Transpose of Upper Triangular Matrix is Lower Triangular

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Theorem

The transpose of an upper triangular matrix is a lower triangular matrix.


Proof

Let $\mathbf U$ be an upper triangular matrix:

$\mathbf U = \begin{bmatrix} a_{11} & a_{12} & a_{13} & \cdots & a_{1,n-1} & a_{1n} \\ 0 & a_{22} & a_{23} & \cdots & a_{2,n-1} & a_{2n} \\ 0 & 0 & a_{33} & \cdots & a_{3,n-1} & a_{3n} \\ \vdots & \vdots & \vdots & \ddots & \vdots & \vdots \\ 0 & 0 & 0 & \cdots & a_{n-1,n-1} & a_{n-1,n} \\ 0 & 0 & 0 & \cdots & 0 & a_{nn} \\ \end{bmatrix}$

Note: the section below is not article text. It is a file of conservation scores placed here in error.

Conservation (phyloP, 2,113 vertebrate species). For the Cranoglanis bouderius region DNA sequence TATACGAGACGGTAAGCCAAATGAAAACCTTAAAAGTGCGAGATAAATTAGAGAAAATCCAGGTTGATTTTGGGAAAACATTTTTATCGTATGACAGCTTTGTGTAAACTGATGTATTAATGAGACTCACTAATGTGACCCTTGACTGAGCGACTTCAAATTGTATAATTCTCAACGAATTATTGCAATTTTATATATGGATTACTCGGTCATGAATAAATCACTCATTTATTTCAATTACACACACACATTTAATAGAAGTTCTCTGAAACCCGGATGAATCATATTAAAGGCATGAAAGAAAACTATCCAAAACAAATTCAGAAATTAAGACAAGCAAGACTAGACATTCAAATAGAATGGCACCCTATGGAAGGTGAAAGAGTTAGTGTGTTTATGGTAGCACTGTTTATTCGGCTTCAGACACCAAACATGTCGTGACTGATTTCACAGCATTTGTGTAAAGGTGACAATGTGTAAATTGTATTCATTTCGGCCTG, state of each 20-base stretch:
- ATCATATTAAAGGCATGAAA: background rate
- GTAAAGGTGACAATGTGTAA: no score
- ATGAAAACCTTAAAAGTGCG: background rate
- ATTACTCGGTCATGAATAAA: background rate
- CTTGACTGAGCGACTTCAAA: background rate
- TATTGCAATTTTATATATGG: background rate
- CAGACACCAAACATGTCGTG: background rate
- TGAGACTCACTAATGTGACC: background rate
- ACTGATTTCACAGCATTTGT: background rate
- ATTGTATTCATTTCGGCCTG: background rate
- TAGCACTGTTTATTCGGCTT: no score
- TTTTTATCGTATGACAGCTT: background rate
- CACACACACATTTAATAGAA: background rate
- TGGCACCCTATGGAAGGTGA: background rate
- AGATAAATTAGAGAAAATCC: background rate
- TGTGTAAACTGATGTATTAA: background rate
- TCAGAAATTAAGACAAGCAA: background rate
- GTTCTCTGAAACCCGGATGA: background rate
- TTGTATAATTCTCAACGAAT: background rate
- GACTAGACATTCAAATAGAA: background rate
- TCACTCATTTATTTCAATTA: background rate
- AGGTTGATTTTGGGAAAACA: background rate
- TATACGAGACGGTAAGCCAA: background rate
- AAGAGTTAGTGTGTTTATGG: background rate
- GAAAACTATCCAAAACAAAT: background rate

By definition:

$\forall a_{ij} \in \mathbf U: i > j \implies a_{ij} = 0$

Let $\mathbf U^\intercal$ be the transpose of $\mathbf U$.

That is:

$\mathbf U^\intercal = \left[{b}\right]_n: \forall i \in \left[{1 \,.\,.\, n}\right], j \in \left[{1 \,.\,.\, n}\right]: b_{i j} = a_{j i}$

Thus:

$\forall b_{ji} \in \mathbf U^\intercal: i > j \implies b_{ji} = 0$

By exchanging $i$ and $j$ in the notation of the above:

$\forall b_{ij} \in \mathbf U^\intercal: i < j \implies b_{ij} = 0$

Thus by definition it is seen that $\mathbf U^\intercal$ is a lower triangular matrix.

$\blacksquare$